McMahon, who was also deeply invested in a professional bodybuilding federation that he had founded to compete with Joe Weider’s International Federation of Body Builders (IFBB), weathered the storm by imposing mandatory steroid testing for his performers (though not for himself, of course) and beginning to “push” (i.e., move to the top of the television programming and pay-per-view events) smaller, leaner grapplers such as Bret “Hitman” Hart and Shawn “The Heartbreak Kid” Michaels. But although this period in the federation’s history, which ran from roughly 1993 to 1996, produced many classic matches, it saw the WWF lose ground to the increasingly edgy World Championship Wrestling (WCW) outfit owned by billionaire Ted Turner and operated by innovative general manager Eric Bischoff.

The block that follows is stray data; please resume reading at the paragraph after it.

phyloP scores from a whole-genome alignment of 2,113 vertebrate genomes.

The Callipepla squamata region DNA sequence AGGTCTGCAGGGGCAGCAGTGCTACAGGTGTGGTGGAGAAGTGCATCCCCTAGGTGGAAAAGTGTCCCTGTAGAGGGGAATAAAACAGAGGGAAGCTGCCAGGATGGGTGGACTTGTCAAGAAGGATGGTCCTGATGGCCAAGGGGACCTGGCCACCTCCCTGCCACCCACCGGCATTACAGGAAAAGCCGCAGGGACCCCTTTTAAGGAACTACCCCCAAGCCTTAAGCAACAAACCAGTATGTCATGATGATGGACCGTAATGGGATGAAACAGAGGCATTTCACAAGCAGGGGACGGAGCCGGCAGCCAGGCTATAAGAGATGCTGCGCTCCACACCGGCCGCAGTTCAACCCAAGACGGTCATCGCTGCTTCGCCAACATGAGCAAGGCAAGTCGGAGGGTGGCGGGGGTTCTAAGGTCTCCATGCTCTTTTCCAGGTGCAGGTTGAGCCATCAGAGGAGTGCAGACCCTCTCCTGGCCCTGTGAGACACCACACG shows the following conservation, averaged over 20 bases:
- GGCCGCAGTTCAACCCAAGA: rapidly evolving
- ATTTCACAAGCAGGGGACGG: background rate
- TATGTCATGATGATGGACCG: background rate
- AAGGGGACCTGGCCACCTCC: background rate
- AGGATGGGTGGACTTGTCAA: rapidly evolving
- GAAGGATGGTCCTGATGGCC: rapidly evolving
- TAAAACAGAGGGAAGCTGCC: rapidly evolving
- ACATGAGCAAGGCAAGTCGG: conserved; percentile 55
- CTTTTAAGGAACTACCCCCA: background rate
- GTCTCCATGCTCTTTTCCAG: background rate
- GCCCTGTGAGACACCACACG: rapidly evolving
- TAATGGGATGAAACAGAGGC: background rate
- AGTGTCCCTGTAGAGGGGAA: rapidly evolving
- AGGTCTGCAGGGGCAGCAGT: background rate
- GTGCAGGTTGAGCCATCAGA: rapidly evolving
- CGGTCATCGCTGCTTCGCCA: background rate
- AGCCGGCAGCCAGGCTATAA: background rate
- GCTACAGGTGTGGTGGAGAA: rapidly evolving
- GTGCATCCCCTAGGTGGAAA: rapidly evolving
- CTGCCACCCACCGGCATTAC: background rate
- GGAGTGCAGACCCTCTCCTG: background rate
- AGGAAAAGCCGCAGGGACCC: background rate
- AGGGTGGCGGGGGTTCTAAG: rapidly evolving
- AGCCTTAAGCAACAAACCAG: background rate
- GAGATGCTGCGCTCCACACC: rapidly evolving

It was at this juncture that McMahon made another very body-conscious choice: instead of the steroid-enhanced bodies (many of which were now appearing on WCW television, owing to Bischoff’s preference for hiring WWF veterans such as “Hulk” Hogan and Randy “Macho Man” Savage as a way of impressing the “smartened up” fans who followed backstage goings-on via the Internet rumor boards), he would give them phantasmagoric bodies. Drawing on lessons learned from the modest success of the small Eastern Pennsylvania/New Jersey-based Extreme Championship Wrestling (ECW), McMahon began building his federation around the premise, championed in years past by proto-hardcore Southern promoters like Eddie Graham and Bill Watts, that “matches had to go red before they went green.” To this end, McMahon spotlighted oft-injured risk-takers (Mick “Mankind/Cactus Jack/Dude Love” Foley, the Hardy Boys, the Dudley Boys), extraordinary racial and ethnic caricatures (a “Godfather” who arrived at the ring accompanied by his “Hos” and served in the faux-African-American nationalist organization known as “the Nation of Domination”), and a seemingly endless array of anonymous female “Diva” performers, nearly all of whom conformed—if the numerous sexual harassment lawsuits are to be believed—to McMahon’s exacting standards of beauty.